The weight on my shoulders was immense. The president of the United States was on the other end of the phone line.
On the other hand, it felt very normal.
When I had interviewed seven Israeli prime ministers during my years as a political and diplomatic correspondent, I felt butterflies each time because they were sitting right next to me or across from me in their office or the corridors of the Knesset.
On this Friday, however, I was just sitting at the same, familiar desk in the Kol Yisrael newsroom where I had spent so many hours preparing copy about the news that made Israeli history, where I had spoken on the same phone with so many movers and shakers to gain information and arrange interviews.
This time I was talking on that same phone to Barack Obama but he wasn’t staring at me. It wasn’t like those in-person encounters with the prime ministers: Shamir to Netanyahu. All I had to do on this day was cradle the phone on my right shoulder and settle into my chair.
“David, I want to thank you for being a friend to a senior member of my team. You shared many fascinating stories about life in Jerusalem and about reporting on Israel and he shared some of them with me,” the president said to me.
His personal demeanor comforted me even as I thought of those listeners who might want me to give him a piece of my mind, even as I thought of the prime minister, whose office was even asking me how I managed to receive an offer to speak to the president even as Mr. Netanyahu had been given the back door treatment.
I have flown the banner of objective journalism throughout my career, but some of the events of the Obama years had made it challenging.
When I reported in July 2015, on the eve of the announcement that the Iran nuclear deal had been reached, that a member of the US delegation was expressing “real concern for Israel’s security,” I was chided by an administration official who accused me of giving publicity to the views of a “traitor.” The US official also argued that I myself was “damaging” Israeli interests.
On the other hand, just a few months earlier, in March 2015, when I addressed audiences in the US and explained that there were those in Israel who objected to Mr. Netanyahu’s speech, against Mr. Obama’s wishes, to Congress just days earlier on the issue of the emerging Iran deal, I received raised eyebrows at best and a charge from one audience member, at worst, that I was acting against Israel’s security interests.
I was getting it from both sides.
As this whirlwind of recent history went through my head, President Obama suddenly asked me: “David, explain to me why American Jews like yourself would give up what they have and move to Israel?”
“Israel is the Jewish homeland,” I told the US president, adding that I loved America for molding who I am and for the opportunities it has given Jews.
“Many of us pray toward Jerusalem each day. Many of us yearned during centuries of persecution to see Jerusalem. And many of us feel that given the opportunity we have now, we should be living here, and I am proud of the strong bond between the United States and Israel,” I said.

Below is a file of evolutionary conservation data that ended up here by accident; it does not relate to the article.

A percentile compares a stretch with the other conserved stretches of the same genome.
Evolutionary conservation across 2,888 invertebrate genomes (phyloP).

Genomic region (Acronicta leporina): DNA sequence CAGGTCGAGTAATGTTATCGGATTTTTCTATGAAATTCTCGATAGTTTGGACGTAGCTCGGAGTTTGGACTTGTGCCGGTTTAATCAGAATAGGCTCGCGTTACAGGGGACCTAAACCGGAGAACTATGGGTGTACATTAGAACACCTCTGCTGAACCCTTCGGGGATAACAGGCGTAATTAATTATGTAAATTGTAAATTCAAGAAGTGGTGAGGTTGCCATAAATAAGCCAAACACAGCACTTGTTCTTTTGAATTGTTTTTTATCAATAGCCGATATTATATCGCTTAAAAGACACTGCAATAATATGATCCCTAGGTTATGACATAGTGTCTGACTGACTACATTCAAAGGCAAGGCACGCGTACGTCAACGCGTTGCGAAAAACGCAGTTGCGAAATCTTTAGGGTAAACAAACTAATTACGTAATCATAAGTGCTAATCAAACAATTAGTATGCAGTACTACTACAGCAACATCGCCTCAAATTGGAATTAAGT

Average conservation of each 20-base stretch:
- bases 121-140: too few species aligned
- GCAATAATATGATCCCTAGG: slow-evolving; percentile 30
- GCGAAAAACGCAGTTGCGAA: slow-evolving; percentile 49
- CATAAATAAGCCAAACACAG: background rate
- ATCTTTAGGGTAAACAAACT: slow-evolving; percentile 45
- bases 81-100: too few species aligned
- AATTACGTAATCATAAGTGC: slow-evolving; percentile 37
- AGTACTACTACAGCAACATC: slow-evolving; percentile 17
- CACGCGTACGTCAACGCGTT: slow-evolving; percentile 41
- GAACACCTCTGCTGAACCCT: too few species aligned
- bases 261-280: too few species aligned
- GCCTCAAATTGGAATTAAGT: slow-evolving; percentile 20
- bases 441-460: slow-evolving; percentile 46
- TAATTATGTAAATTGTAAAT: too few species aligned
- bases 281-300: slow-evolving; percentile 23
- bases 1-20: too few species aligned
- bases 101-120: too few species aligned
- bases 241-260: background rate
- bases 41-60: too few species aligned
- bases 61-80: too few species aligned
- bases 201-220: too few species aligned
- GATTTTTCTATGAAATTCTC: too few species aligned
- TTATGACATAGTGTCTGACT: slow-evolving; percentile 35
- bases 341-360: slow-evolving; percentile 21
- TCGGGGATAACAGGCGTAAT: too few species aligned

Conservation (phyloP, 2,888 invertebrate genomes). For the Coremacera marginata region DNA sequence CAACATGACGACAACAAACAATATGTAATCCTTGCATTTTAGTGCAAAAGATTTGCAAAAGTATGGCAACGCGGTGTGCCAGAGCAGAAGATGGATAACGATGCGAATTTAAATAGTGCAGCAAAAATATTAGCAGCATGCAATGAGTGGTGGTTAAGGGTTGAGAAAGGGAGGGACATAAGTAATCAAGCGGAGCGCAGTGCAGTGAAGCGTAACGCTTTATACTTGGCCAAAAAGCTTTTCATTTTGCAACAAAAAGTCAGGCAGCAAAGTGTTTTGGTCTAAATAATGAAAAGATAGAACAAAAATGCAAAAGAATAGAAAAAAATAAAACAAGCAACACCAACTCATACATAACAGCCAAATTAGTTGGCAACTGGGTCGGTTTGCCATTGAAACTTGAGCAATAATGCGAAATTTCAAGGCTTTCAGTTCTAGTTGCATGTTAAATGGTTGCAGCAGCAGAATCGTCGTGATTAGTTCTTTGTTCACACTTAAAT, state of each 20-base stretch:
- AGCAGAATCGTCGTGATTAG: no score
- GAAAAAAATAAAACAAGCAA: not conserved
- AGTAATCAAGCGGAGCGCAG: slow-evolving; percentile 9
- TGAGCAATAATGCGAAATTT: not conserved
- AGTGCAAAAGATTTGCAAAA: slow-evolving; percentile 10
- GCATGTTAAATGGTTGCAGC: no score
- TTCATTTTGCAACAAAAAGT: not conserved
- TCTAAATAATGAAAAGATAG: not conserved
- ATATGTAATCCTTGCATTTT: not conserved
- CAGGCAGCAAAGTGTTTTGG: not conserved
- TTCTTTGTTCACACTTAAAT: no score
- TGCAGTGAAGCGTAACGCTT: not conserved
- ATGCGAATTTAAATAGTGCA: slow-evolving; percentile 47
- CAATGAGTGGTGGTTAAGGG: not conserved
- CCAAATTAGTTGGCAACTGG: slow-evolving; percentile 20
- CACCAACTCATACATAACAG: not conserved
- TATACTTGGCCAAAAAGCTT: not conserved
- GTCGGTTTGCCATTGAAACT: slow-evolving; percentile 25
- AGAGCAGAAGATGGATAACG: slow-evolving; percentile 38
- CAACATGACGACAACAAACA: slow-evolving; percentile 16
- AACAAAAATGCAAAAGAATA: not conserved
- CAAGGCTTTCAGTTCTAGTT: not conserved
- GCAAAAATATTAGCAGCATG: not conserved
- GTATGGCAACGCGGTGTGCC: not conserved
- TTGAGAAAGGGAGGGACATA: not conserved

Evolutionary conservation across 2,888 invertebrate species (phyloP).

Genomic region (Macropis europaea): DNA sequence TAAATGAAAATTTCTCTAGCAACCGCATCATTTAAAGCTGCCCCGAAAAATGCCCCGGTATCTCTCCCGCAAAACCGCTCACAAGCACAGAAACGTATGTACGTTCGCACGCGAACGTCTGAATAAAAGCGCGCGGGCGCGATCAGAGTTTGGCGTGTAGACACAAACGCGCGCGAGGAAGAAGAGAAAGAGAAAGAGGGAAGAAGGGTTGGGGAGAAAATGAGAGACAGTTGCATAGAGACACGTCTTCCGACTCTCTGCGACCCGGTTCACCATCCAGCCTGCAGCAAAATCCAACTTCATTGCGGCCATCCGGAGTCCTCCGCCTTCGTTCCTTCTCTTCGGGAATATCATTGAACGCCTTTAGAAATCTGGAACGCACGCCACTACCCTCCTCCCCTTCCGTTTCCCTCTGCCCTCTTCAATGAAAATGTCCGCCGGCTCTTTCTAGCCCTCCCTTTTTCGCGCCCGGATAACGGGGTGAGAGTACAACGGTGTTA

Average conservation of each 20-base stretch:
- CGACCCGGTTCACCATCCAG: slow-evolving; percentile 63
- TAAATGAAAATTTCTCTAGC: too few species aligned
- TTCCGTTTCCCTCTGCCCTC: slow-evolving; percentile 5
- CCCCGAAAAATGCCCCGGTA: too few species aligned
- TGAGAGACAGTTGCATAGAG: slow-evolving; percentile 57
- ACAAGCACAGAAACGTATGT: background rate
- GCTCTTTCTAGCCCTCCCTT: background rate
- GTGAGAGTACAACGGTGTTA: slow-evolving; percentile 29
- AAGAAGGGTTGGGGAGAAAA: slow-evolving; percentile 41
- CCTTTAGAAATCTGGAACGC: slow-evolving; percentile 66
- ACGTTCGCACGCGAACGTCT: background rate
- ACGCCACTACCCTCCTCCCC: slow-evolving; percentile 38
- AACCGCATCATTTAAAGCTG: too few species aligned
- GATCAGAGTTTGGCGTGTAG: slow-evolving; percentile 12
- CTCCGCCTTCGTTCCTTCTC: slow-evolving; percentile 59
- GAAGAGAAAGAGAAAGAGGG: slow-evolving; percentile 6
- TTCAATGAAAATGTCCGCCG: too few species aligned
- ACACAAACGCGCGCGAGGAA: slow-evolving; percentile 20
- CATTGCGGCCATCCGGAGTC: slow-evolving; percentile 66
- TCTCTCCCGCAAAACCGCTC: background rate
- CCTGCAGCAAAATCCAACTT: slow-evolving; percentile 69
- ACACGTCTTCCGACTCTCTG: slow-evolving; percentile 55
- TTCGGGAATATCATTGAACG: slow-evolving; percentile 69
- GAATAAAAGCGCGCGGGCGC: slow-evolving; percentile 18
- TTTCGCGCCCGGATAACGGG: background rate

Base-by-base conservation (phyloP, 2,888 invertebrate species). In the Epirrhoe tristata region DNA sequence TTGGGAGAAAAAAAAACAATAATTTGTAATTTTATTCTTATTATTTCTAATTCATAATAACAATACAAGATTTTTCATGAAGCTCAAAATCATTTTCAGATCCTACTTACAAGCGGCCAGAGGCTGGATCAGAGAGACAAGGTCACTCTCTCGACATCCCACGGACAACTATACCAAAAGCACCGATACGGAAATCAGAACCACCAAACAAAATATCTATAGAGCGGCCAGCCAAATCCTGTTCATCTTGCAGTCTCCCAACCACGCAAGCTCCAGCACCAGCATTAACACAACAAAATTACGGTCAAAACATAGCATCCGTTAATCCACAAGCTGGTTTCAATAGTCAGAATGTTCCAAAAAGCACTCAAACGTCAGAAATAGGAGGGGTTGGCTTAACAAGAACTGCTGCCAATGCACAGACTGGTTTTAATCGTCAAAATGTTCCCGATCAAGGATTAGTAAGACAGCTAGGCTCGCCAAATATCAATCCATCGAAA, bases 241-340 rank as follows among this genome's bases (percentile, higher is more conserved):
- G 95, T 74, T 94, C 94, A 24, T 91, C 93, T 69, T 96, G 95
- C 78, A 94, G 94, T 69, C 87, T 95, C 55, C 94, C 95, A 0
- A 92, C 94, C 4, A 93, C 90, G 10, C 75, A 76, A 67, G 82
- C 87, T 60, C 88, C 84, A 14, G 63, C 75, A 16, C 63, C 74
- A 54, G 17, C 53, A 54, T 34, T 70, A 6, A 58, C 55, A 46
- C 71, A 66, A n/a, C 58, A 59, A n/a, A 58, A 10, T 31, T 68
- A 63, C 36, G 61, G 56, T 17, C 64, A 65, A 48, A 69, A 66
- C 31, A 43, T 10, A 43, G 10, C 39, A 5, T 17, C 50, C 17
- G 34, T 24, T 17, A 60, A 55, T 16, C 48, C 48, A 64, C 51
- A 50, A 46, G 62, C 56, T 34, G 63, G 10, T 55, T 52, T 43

He seemed to be well-versed on King David, King Solomon, and the Temple.
“I want the modern State of Israel to have peace,” said the president. “Before I leave office, I would like to bring a resolution to the UN Security Council that would set parameters for Israeli-Palestinian peace, stating the guidelines for the principles of a peace agreement, a Palestinian state, the final status of Jerusalem, and overall permanent borders based on the 1967 lines.”
He also said that such a resolution should include a timeframe – he suggested 18-24 months from passage of the resolution as a possibility – by which point an agreement should be concluded.
Obama added: “I know that much has been made of my relationship with the prime minister. I want the Israeli people to see that I can bring forward a resolution that would ultimately give them a better future.”
“Mr. President,” I replied, “If your intention is to show that your problem was with Mr. Netanyahu and not the Israeli people, perhaps you should first check with left-wing parties in the Knesset, at least among those known as Zionist parties, whether they would support such a resolution. They support voting Netanyahu out of office. They might very well support your parameters. But I have a sneaking suspicion that they wouldn’t support a dictate from the UN Security Council. Perhaps you should have your embassy people check this out.”
The president and I discussed other harder and softer issues and even concluded our chat by talking baseball: his Chicago White Sox vs. my New York Mets.
After the Knesset reconvened following the Jewish holiday season, the White House senior aide called me and told me that the US Embassy in Tel Aviv had held discussions with parliamentary factions and that “even Meretz” had objected to a “UN dictate.”
“They said that Israel is happy to work with the US serving as a facilitator but does not want the international community making fateful decisions for Israel,” according to the aide, quoting a “couple of party leaders” as stating that “the sustainability of a peace agreement is dependent upon an Israeli government deciding for itself what is best for its own people.”
Said the aide: “The president has shelved the resolution.”